Open source's integration in business motivations
"The picture we have of open source software development is that it is the spontaneous activity of volunteer programmers collaborating together in a gift economy with no financial incentives and creating software that’s comparable or better than what’s produced by large for-profit proprietary software vendors like Microsoft. The reality is somewhat different – although this gift economy model is accurate in some cases, most of projects of modest size are funded by corporations in one way or another. This is certainly true of every open source “success story” where the open source product has achieved greater market share than the proprietary one.
The precise form of corporate sponsorship varies: in some situations, the bulk of the code by programmers who are employed by corporations who pay them to contribute to the project. This describes the Linux project. According to an analysis by Linux kernel contributor Jonathan Corbet, 75% of code is written by paid developers working for IBM, Red Hat, Novell, etc. – companies who compete with each other in the marketplace, but cooperate by funding development of the Linux kernel. Another example is WebKit, the main technology behind Google’s Chrome browser, which is run by programmers from Apple, Google, Nokia, Palm, Research in Motion, Samsung and others. The webkit.org domain is owned by Apple and the corporate connection is apparent on the Contributing Code page, which says “If you make substantive changes to a file, you may wish to add a copyright line for yourself or for the company on whose behalf you work.”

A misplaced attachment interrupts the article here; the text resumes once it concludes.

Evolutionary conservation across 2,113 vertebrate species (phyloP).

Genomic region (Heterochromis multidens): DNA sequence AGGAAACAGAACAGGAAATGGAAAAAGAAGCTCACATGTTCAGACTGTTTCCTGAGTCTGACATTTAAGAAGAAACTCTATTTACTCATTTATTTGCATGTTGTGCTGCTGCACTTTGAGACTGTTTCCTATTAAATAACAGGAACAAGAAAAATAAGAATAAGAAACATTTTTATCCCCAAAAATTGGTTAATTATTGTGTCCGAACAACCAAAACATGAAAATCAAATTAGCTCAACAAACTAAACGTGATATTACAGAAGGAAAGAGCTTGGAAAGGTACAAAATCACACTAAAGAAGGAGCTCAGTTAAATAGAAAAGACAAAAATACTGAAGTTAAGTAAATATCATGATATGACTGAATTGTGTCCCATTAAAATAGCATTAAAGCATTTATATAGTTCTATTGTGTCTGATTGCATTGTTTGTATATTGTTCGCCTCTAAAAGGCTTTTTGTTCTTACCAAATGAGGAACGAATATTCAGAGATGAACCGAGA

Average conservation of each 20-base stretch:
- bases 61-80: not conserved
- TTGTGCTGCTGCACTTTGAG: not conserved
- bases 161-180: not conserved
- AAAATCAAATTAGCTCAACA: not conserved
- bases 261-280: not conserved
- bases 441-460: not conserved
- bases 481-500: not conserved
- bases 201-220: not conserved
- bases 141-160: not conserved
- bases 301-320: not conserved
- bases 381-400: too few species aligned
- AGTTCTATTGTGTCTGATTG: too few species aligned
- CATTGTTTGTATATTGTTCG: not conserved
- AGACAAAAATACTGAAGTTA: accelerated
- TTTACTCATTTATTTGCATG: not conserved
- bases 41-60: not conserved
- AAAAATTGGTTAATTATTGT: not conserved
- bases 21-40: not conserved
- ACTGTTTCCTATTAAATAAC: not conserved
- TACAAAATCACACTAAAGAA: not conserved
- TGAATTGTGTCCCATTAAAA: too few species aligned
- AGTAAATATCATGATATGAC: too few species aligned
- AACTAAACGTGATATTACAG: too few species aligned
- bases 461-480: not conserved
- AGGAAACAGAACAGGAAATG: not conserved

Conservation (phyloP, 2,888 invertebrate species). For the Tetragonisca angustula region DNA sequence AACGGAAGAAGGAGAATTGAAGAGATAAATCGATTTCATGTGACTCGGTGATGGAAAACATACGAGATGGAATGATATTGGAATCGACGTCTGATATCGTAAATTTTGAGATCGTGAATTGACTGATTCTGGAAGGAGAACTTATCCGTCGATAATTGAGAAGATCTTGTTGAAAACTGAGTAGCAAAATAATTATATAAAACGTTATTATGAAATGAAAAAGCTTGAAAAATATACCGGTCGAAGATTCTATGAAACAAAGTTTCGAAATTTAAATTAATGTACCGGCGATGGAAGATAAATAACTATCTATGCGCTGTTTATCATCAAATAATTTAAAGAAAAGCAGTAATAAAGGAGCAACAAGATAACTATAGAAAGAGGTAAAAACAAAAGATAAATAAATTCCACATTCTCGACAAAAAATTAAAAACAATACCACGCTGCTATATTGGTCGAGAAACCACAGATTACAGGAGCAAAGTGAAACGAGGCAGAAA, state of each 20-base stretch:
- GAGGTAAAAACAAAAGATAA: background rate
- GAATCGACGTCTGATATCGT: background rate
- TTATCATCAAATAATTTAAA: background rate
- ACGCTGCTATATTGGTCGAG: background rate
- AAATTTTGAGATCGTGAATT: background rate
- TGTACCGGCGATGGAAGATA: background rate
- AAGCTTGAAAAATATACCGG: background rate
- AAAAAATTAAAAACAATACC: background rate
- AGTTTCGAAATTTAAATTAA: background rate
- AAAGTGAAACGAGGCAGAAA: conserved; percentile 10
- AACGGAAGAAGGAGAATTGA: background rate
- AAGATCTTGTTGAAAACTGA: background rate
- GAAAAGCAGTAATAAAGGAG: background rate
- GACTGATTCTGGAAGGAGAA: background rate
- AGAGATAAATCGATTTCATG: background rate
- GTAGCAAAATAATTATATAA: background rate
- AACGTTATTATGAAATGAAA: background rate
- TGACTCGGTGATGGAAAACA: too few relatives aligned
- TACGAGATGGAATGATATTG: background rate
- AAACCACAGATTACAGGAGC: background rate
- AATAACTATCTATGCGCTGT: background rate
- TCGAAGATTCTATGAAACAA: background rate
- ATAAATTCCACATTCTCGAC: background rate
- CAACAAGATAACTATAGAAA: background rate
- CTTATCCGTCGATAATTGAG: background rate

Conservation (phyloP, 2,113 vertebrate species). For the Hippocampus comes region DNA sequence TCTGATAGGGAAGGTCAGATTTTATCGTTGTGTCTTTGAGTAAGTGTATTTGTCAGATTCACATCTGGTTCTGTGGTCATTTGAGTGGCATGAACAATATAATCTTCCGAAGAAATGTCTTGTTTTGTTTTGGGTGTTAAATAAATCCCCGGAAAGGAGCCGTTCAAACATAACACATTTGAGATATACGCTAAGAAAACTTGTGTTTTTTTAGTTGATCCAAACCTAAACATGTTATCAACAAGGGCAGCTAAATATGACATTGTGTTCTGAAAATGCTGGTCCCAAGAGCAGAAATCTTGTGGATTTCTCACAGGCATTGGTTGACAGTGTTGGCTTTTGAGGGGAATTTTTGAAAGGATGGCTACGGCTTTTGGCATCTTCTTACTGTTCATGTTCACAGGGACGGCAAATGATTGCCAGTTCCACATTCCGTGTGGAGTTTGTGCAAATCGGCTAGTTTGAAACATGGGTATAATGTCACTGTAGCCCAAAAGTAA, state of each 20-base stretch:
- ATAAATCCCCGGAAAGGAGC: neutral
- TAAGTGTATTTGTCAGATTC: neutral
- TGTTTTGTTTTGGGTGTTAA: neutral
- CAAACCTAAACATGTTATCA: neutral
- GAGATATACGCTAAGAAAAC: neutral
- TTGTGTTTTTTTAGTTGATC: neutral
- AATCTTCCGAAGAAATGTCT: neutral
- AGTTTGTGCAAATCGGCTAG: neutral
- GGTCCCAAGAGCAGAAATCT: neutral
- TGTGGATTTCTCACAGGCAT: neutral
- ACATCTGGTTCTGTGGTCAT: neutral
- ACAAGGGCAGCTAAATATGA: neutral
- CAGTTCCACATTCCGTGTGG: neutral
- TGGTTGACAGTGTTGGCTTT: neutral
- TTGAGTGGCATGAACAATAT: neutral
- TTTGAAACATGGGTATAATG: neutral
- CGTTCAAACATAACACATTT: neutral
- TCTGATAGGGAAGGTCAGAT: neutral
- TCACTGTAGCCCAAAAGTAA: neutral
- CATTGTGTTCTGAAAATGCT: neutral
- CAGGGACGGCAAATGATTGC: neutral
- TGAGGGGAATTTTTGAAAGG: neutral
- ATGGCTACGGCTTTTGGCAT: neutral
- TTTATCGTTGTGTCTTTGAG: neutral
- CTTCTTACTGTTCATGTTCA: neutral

A more common business model is services-and-support – a company owns the copyright for the software, pays for and organizes much of development. This is profitable because the company uses almost as a form of advertising to help sell support and consultation services to large businesses who want to use the software. This describes MySQL, PHP, Red Hat, Ubuntu and many others.
These business models evolved in the late 90s and early 2000s, when the question of how open source could be profitable was a hot topic of debate on internet fora. Rarely, someone asked whether open source should be profitable and questioned its inclusion into capitalism, but they were always shouted down. The conclusion to be drawn is that open source software does attract volunteers, but not for serious projects that are competitive with proprietary software. These almost always have substantial corporate backing.
In 2005, Bruce Perens, co-founder of the Open Source Initiative and coiner of the term “open source”, wrote The Emerging Economic Paradigm of Open Source to explain why it is profitable for corporations to fund open source projects, specifically addressing and refuting the claim that open source software is a gift economy. This claim was made by OSI co-founder Eric Raymond in one of the most well-known explication of open source philosophy, The Cathedral and the Bazaar. Perens says: